Recent Brazilian IPOs have incorporated novel support structures in an attempt to generate demand, but some ECM bankers warn that the movement away from traditional bookbuilding might damage, rather than help, the troubled primary issuance market.
In mid-April, Biosev priced a R$814 million ($407 million) IPO that incorporated put options to guarantee that investors would not lose money in the first year. The share price of R$15 had been set before the sale, eschewing the traditional bookbuilding process. Put options were sold for R$0.25. The company raised roughly R$9 million in option proceeds, indicating that about 37 million of the 53.7 million primary shares were bought with an option in place. It was the company’s second attempt to list and BTG Pactual replaced Santander and Banco Votorantim as bookrunner, alongside Banco do Brasil, Bradesco BBI, Itaú BBA and JPMorgan.
More contentiously, in mid-July CPFL Energias Renováveis priced its R$1.04 billion IPO at the bottom of its R$12.51 to R$15.01 range. BTG Pactual – which was a late addition to the list of bookrunners, alongside Bank of America Merrill Lynch and Itaú BBA – guaranteed that it would buy 56% of the shares at the bottom of the range if demand fell short. Pension fund Previ also committed itself to take R$400 million at this price.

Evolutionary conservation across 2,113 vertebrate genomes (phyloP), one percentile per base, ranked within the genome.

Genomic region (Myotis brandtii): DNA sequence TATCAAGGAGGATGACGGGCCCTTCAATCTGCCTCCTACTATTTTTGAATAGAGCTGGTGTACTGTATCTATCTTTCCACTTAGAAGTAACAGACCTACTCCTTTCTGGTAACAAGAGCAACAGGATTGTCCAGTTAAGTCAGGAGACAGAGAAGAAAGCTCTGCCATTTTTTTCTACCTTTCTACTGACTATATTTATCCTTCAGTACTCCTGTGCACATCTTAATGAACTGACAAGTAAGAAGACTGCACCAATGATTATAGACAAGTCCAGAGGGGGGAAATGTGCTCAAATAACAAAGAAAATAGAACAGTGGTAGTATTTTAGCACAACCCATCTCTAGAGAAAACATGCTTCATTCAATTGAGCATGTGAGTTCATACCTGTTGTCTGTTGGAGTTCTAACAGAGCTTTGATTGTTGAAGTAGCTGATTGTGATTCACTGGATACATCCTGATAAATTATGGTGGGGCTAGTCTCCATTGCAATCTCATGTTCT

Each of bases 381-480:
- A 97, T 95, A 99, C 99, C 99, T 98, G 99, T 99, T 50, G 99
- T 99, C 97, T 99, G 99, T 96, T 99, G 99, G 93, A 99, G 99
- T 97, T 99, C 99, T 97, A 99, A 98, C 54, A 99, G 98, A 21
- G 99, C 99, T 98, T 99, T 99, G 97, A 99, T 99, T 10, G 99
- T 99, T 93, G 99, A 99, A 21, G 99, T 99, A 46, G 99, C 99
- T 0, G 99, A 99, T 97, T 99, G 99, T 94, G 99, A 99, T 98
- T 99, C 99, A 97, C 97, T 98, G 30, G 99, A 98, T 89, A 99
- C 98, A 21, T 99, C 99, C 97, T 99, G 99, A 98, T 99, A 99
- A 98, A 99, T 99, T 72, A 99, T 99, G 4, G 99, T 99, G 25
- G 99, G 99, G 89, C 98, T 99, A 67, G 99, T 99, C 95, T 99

Although the guarantee structure created initial positive news for the deal – along the lines that if BTG Pactual was supporting the trade it must be a sound investment – competitors argue that the practical implications of the structure soon weakened the investment case. The deal duly priced at the bottom of the range, and unconfirmed reports suggest that BTG Pactual ended up with a very large proportion of the shares, which it has placed into its private equity operation.
“A guarantee like this essentially makes the deal’s floor the ceiling as well,” argues one ECM banker who worked on the transactions, who says that investors soon realized that they might end up owning a stock with a huge overhang created by a large BTG Pactual-owned block of shares. “There wasn’t normal distribution on this deal. BTG Pactual ended up owning quite a bit and when we received orders they came with a tail: investors were qualifying what they wanted in terms of size and price, but adding in what they needed to see as a minimum float and liquidity to the stock. That’s a whole new dimension. No one wanted to be the only public market buyer and be faced with a big future overhang.” The banker says the guarantee became a big hindrance to the bookbuilding process as investors perceived they might end up in an IPO that had the after-market characteristics of a private placement.
For the full story visit Euromoney’s August issue